Archive for May, 2013

Parshat Korach 5773: What Do We Learn from the 250 Who Brought Incense and Died by Heavenly Fire?

May 29th, 2013

by Moshe Burt Yehuda Nachshoni’s “Studies in the Weekly Parsha” (pages 1032-1033) on our Parsha Korach cites Ramban’s view that the cause of the rebellions: Korach, Dasan and Aviram and the First Born’s was: The spies’ severe punishment, which brought death to the generation of the desert and plague to its princes. It [the punishment]… […]

Parsha Shelach 5773: Distorted Modern-Day Shelach, and the Divine Incumbency Behind Our Dwelling in Eretz Yisrael

May 22nd, 2013

by Moshe Burt Our Parsha Shelach brings to mind the evolution of today’s Israeli political, governmental scene. Continued governmental tolerance of Arab attacks upon Jews — near the Kotel and throughout Yehuda and the Shomron, of prohibition of Jews, even MKs, from praying at Har HaBayit (The Temple Mount), of alleged police framing of Jews […]

Parsha Beha’aloscha 5773 — Contrasting Aaron HaKohen’s Enthusiasm and Constancy, Levite Service with Our Aleinu Prayer

May 16th, 2013

by Moshe Burt Our Parsha notes: “And Aaron did so, toward the face of the Menorah he kindled the lamps, as Hashem had commanded Moshe.” (Sefer Bamidbar, Perek 8, posuk 3 translation as rendered in the Artscroll Chumash, page 775) Many commentators including Rashi and the S’fas Emes, as cited by by R’ Zelig Pliskin […]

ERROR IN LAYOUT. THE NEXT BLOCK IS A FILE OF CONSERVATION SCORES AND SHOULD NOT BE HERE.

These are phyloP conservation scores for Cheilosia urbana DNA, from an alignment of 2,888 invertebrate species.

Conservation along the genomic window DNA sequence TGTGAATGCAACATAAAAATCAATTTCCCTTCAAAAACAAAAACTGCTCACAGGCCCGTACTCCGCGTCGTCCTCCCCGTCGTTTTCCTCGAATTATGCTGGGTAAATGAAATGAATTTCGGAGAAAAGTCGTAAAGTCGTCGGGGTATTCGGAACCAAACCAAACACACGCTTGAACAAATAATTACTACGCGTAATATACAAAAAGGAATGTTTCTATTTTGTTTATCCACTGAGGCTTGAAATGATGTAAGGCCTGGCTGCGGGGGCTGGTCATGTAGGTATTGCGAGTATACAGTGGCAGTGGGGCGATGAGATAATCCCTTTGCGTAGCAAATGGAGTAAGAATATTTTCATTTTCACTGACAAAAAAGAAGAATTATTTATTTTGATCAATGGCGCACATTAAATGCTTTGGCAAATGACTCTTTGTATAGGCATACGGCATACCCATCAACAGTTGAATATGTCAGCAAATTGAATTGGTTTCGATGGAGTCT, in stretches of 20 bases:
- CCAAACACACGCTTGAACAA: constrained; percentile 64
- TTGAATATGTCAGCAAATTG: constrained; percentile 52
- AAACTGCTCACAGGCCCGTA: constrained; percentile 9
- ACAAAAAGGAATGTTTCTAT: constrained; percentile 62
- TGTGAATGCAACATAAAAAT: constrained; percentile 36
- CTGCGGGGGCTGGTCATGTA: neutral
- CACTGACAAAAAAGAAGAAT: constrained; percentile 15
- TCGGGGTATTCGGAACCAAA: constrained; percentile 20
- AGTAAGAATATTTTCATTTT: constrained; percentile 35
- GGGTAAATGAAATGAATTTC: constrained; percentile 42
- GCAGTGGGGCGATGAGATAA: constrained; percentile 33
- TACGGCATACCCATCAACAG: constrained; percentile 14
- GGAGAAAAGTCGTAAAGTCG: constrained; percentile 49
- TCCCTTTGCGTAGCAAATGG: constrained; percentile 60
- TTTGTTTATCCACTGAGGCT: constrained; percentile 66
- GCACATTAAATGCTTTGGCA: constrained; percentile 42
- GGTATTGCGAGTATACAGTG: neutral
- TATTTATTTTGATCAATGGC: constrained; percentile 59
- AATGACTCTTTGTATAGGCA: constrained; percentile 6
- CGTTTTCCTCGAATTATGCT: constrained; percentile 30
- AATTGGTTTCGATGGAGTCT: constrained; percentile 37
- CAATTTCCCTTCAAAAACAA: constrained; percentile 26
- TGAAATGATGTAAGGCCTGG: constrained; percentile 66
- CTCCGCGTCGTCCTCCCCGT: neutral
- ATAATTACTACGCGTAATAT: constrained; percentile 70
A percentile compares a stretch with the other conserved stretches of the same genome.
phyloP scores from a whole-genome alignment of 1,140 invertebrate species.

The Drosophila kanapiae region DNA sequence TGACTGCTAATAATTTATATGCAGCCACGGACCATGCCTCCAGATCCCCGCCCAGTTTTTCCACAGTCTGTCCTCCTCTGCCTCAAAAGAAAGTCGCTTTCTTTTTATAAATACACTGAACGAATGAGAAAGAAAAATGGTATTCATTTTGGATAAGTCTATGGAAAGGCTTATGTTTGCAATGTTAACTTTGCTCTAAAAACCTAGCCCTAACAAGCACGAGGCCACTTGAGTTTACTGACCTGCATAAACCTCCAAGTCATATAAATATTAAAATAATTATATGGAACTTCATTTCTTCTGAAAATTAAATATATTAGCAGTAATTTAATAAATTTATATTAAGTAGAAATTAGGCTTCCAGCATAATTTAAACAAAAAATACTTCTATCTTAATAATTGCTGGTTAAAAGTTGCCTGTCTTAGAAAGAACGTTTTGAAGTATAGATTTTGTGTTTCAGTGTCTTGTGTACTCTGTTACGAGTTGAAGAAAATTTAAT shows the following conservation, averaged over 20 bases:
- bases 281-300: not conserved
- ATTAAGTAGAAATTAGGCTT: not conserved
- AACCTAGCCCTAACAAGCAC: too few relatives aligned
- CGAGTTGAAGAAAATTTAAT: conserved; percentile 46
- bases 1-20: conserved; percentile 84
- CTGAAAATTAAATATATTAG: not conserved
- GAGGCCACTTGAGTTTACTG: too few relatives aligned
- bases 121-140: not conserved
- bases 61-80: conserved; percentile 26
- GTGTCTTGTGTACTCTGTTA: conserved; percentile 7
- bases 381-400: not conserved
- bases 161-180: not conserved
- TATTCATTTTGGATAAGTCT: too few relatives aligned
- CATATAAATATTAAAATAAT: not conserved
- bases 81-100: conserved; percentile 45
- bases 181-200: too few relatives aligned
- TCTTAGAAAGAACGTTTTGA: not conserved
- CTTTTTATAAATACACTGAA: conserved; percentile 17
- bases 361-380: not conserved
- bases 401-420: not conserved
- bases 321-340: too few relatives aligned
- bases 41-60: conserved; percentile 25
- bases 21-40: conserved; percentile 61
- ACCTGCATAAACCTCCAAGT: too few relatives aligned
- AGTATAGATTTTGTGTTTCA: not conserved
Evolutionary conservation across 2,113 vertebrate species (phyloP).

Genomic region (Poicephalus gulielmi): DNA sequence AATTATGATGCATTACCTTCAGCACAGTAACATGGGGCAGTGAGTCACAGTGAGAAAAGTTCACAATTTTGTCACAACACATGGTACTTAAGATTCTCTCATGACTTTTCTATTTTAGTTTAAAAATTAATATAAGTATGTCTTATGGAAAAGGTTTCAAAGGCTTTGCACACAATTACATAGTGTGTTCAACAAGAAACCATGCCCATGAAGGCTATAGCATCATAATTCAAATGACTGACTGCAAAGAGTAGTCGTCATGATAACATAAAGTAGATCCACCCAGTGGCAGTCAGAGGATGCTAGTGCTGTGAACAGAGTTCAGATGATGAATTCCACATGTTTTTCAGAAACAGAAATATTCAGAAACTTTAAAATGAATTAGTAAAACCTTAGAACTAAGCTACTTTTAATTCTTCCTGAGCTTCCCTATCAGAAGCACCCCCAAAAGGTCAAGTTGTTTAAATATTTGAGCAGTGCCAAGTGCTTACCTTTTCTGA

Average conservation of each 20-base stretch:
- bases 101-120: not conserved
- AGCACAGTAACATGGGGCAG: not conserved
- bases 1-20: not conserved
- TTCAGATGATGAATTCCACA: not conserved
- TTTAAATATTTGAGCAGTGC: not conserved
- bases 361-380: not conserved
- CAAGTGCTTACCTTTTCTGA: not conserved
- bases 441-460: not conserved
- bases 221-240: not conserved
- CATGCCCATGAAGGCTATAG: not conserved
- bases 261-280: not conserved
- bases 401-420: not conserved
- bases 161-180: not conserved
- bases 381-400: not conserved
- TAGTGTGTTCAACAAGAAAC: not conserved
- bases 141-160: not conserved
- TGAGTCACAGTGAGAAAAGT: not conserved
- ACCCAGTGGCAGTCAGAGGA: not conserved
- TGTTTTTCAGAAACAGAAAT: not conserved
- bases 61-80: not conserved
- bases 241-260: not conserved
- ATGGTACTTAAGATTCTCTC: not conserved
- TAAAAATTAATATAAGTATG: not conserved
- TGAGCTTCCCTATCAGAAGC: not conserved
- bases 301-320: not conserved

Parshat Naso 5773: The Significance of Shevet Ephraim’s Inaugural Mishkan Offering on Shabbos

May 12th, 2013

by Moshe Burt Like last year, our Parsha Naso falls out on the Shabbos after Shavuot, and Shem Mishmuel (translated to English by Rabbi Zvi Belovski) provides commentary about one of the 12 princes — Elishama, prince of Shevet Ephraim — all of whom brought identical gifts at the inauguration of the Mishkan. Shem Mishmuel […]

Shavu’ot 5773: Megillat Ruth and the Impact of Actions L’Shem Shemayim

May 1st, 2013

by Moshe Burt The Sefer Shem Mishmuel (page 302) cites Rabbi Berachyah in Shemos Rabbah Perek 28, posuk 1: “The Tablets were six tefachim (handbreadths) long — in some sense, Hashem grasped two tefachim, Moshe grasped 2 tefachim and 2 tefachim bridged the gap between them.” Shem Mishmuel then explains (pages 302 – 304): We […]